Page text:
When an agency is ready for Data.gov to harvest its data.json for the first time, the agency should notify Data.gov via email and the Data.gov team will create a new Data.gov harvest source for the data.json. The Data.gov team is available to assist agencies in generating the data.json file and provide tools that may help agencies prepare their data listings.
Federal data only There should be one single harvest source per agency. If a federal agency aggregates data from non-federal sources, it ensure the agency’s data.json includes data produced by the agency only. Data.gov harvests all metadata directly from publishers, including many non-federal sources and works to prevent dataset duplication through intermediaries. It is also important to remember that OMB assesses an agency’s data.json file under the assumption it is comprised of data exclusively from that agency.
Replacing datasets When replacing any dataset in your data.json file it is important to maintain the same title and identifier associated with the dataset to ensure consistent discoverability of that dataset going forward. When replacing datasets in your data.json harvest source, using the same identifier will ensure that the URL for the dataset on Data.gov stays the same keeping cited links working and reinforcing the open data principle of permanence. It should be noted, however, that when replacing datasets on Data.gov with a brand new harvest source, using the same identifier or title may not retain the same URL.
Error log reports Every time the data.json is harvested, an error log is generated that identifies any issues that occurred during the harvest process. If requested, an agency point of contact can receive a daily harvest report with this error log via email.
Federal Geospatial Data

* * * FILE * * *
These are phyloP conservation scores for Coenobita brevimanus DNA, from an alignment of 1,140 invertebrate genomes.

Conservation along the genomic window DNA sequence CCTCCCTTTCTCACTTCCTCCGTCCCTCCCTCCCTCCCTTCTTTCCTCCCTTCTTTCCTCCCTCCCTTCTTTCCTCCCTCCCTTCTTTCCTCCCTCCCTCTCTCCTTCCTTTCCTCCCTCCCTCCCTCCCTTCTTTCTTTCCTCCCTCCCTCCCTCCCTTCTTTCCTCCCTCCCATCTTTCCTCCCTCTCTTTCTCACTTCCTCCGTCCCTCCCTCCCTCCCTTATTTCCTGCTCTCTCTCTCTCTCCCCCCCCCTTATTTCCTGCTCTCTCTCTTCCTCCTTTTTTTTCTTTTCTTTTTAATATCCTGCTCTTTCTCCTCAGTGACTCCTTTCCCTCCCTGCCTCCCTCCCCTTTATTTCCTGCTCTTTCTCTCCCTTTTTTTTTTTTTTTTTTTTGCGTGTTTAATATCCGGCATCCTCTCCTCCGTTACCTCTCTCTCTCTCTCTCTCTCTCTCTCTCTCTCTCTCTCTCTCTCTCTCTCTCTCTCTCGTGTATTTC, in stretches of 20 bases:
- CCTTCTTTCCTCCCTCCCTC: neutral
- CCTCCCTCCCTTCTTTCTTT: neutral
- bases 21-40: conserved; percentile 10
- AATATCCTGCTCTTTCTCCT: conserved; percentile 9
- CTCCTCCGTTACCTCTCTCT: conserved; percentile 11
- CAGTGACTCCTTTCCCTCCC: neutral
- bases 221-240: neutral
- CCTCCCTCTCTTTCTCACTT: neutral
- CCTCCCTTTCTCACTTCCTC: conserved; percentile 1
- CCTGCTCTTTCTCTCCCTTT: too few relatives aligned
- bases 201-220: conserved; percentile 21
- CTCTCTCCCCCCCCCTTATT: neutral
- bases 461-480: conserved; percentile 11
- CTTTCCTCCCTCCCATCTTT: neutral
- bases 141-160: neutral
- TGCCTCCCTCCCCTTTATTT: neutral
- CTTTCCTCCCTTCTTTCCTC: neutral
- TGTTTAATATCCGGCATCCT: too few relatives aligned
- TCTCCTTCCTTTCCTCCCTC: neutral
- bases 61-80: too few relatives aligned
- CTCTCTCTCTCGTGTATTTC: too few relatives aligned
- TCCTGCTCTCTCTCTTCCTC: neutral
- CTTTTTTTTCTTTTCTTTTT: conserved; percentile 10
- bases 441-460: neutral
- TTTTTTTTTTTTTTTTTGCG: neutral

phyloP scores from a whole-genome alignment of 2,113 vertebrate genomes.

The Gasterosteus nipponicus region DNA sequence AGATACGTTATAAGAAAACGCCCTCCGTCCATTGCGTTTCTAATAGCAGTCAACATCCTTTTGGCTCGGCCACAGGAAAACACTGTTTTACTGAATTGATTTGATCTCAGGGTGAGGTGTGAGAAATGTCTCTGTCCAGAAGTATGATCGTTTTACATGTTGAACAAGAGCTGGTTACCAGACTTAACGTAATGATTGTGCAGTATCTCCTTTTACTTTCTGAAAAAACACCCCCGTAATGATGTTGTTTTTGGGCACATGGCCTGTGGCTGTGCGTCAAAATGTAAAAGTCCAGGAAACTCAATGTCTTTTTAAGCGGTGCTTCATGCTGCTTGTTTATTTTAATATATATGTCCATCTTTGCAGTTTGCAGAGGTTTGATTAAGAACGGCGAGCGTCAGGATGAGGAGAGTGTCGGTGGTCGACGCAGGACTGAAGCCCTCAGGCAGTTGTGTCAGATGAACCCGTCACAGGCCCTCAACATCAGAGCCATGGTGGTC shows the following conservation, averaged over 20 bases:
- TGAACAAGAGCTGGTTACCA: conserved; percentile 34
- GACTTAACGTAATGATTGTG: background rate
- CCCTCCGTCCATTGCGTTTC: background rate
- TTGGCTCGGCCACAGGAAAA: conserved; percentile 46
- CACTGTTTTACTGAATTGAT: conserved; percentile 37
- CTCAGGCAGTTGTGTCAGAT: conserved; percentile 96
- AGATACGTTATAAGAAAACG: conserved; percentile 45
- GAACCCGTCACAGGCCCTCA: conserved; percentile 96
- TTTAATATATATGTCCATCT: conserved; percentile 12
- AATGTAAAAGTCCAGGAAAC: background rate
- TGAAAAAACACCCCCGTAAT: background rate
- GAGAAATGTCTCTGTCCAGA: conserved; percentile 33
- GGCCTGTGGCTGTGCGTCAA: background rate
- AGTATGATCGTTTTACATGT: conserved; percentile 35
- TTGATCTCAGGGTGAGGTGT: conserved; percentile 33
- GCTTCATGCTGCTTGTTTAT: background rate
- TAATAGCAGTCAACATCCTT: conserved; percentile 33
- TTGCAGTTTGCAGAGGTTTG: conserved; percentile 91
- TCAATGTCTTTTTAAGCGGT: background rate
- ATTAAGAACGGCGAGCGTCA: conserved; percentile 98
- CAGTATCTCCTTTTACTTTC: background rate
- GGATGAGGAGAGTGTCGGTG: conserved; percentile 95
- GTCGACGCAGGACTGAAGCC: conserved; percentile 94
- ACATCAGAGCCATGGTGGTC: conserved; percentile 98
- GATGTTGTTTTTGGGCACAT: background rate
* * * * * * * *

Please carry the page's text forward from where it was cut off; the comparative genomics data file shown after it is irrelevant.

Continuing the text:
Background Several federal agencies maintain and manage geospatial data and geographic information systems (GIS). The documentation of geospatial data is subject to authorities pre-dating the Open Data Policy. Agencies are required to develop metadata as outlined in the Geospatial Data Act, Executive Order 12906, and OMB Circular A-16, revised (2002) to support the National Spatial Data Infrastructure (NSDI). The Federal Geographic Data Committee (FGDC) is the interagency group responsible for facilitating these federal activities and collaboration with non-federal organizations on geospatial data efforts. The FGDC has endorsed several geospatial metadata standards, as directed by OMB Circular A-119, including the Content Standard for Digital Geospatial Metadata (CSDGM), ISO 19115:2003 Geographic Information – Metadata and several related ISO geospatial standards. Since ISO 19115 and the associated standards are voluntary consensus standards (vs. federally-authored) and endorsed by the FGDC, federal agencies are encouraged to transition to ISO metadata as their agencies are able to do so. While the selection of appropriate standards is dependent on the nature of your metadata collection and publication process, ISO metadata should be considered an option now. For more information, see the FGDC website. Metadata for geospatial datasets in catalog.data.gov is also made available in GeoPlatform.gov. GeoPlatform.gov provides access and management of geospatial resources through common geospatial data, services, and applications contributed and administered by trusted sources and hosted on shared infrastructure for use by federal agencies, agency partners, and the public. Geospatial metadata is made available to GeoPlatform.gov from the metadata harvested by catalog.data.gov and is displayed on GeoPlatform.gov via an application programming interface (API) on catalog.data.gov. In other words, the datasets discoverable on GeoPlatform.gov are from the geospatial metadata collected by the catalog using the following API call: